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 by by Jamie Best
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When we undertake SAP calculations for our clients, we’re obviously very aware of the various alternative and renewable energy technologies that are available.

Having worked on projects like Solcer House, Britain’s first ‘energy-positive’ house, we like to keep on top of the latest trends in sustainable energy solutions, like the Tesla Powerwall home battery. So we were interested to see this new ‘spin’ on photovoltaic solar energy.

v3spin cells

The v3spin cell

The technique of harnessing solar energy for domestic or social use hasn’t changed for quite some time. I’m sure everyone has seen the pictures of large solar farms with their rows of giant panels.

A new PV concept has been developed in a collaboration between v3solar and nectar design that could change the face of solar energy.

The v3spin not only looks stylish but it also claims to be capable of generating over 20 times more electricity than a flat panel with the same area of PV cells. This is due to a combination of concentrating lenses, spinning movement, conical shape and electronic technology.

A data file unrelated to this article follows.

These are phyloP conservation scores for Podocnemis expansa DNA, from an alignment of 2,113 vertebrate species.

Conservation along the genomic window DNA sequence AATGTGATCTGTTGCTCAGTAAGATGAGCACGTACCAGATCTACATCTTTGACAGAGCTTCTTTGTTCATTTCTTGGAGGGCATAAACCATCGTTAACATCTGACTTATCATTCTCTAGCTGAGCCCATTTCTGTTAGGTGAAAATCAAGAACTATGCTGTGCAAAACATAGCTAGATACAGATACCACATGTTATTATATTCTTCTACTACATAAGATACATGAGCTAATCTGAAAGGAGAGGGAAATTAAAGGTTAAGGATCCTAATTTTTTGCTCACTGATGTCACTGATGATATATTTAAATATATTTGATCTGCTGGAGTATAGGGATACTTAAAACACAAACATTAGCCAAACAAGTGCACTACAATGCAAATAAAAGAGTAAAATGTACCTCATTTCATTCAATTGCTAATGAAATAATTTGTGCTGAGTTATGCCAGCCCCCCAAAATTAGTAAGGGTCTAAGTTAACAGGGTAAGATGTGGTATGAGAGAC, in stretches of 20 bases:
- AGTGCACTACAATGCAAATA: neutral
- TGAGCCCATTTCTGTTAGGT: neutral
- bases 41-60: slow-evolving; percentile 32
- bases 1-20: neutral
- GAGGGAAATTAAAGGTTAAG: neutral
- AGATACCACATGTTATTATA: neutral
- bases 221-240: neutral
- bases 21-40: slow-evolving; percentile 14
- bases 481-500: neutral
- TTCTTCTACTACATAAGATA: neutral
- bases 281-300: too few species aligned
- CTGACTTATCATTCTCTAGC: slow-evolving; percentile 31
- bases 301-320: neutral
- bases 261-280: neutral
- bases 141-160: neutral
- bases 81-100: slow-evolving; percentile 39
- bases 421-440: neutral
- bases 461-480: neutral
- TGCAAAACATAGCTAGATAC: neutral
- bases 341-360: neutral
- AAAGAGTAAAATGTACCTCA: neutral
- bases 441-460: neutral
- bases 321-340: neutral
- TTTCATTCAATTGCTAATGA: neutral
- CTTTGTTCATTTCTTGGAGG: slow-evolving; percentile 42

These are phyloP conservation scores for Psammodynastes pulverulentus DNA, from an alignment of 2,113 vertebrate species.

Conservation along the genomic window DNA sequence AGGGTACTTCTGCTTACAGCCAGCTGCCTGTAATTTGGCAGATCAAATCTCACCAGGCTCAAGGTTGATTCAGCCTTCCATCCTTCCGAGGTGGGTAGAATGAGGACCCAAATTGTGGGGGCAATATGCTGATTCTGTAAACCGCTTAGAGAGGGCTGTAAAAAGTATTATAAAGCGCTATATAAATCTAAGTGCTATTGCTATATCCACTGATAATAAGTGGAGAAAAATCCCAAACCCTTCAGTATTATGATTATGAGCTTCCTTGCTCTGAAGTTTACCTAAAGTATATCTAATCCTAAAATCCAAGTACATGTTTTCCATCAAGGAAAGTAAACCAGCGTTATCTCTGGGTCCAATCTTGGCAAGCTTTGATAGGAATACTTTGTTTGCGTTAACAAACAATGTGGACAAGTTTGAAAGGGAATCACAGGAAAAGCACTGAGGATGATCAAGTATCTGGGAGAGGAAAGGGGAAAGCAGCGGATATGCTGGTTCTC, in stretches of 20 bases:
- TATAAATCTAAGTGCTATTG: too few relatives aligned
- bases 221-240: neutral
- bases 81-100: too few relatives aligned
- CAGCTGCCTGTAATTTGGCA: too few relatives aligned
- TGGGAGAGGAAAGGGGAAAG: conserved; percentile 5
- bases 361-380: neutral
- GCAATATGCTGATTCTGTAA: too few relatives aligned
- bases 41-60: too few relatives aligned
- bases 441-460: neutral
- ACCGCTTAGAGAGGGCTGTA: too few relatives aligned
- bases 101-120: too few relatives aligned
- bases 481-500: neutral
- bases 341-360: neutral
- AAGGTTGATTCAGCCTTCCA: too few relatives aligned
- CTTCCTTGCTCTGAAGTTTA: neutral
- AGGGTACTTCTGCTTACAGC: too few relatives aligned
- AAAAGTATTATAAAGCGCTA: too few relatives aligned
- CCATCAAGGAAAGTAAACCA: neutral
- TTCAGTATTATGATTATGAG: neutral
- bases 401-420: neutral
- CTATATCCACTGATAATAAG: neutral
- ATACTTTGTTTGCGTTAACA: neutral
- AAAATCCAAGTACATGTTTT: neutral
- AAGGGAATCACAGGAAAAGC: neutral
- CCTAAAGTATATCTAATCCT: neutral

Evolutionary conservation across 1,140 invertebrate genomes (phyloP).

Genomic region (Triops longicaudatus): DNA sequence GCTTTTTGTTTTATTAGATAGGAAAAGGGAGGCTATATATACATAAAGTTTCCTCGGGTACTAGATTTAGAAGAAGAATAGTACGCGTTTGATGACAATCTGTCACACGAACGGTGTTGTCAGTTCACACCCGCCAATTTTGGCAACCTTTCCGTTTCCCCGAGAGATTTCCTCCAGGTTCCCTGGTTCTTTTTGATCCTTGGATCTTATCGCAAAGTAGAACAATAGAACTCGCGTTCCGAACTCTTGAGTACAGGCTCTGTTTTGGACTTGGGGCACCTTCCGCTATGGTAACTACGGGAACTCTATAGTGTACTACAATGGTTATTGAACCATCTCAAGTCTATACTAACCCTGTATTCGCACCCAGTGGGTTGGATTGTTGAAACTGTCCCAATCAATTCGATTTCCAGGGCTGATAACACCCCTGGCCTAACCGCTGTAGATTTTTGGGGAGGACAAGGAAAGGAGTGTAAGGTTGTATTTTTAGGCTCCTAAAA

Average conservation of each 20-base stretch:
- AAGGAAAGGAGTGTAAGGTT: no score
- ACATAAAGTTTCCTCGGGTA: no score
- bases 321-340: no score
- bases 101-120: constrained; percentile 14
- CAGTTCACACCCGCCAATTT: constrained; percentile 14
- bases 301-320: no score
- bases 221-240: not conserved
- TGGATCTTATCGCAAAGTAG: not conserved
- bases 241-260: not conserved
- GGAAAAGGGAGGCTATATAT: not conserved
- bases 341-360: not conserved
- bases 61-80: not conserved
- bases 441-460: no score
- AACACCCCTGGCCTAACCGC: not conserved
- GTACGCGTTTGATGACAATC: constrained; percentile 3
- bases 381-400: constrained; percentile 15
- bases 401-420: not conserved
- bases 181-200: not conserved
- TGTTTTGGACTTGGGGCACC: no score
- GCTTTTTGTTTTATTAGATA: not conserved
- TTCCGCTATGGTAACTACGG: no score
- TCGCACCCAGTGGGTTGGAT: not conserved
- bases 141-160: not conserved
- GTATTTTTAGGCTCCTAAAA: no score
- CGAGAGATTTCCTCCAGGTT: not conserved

v3spin cells

How does it work?

A layer of hundreds of triangular photovoltaic cells is encased in a ‘static hermetically-sealed outer lens concentrator’ and sit at a 56-degree angle. Using a small amount of its own solar power, a maglev system spins the cone. This reduces noise and any regular maintenance.

Maximising space

The cones take up a lot less space than a large PV panel but the designers have optimised their use of space even further with a ‘power pole’. This can hold 10 spin cells, positioned with mathematical precision so that no spin cell will cast its shadow on another.

v3spin cells power pole

It can’t be denied that the v3spin looks stylish and while its claims are still being questioned in some corners, it’s always good to see advancements being made in the effectiveness of any sustainable energy solution. It's especially topical in light of the recent London Plan zero carbon incentive and could have a positive impact on anyone seeking energy performance certificates.

You never know, maybe we’ll start to see these spinning cones on sustainable buildings in the near future.

Images from v3solar

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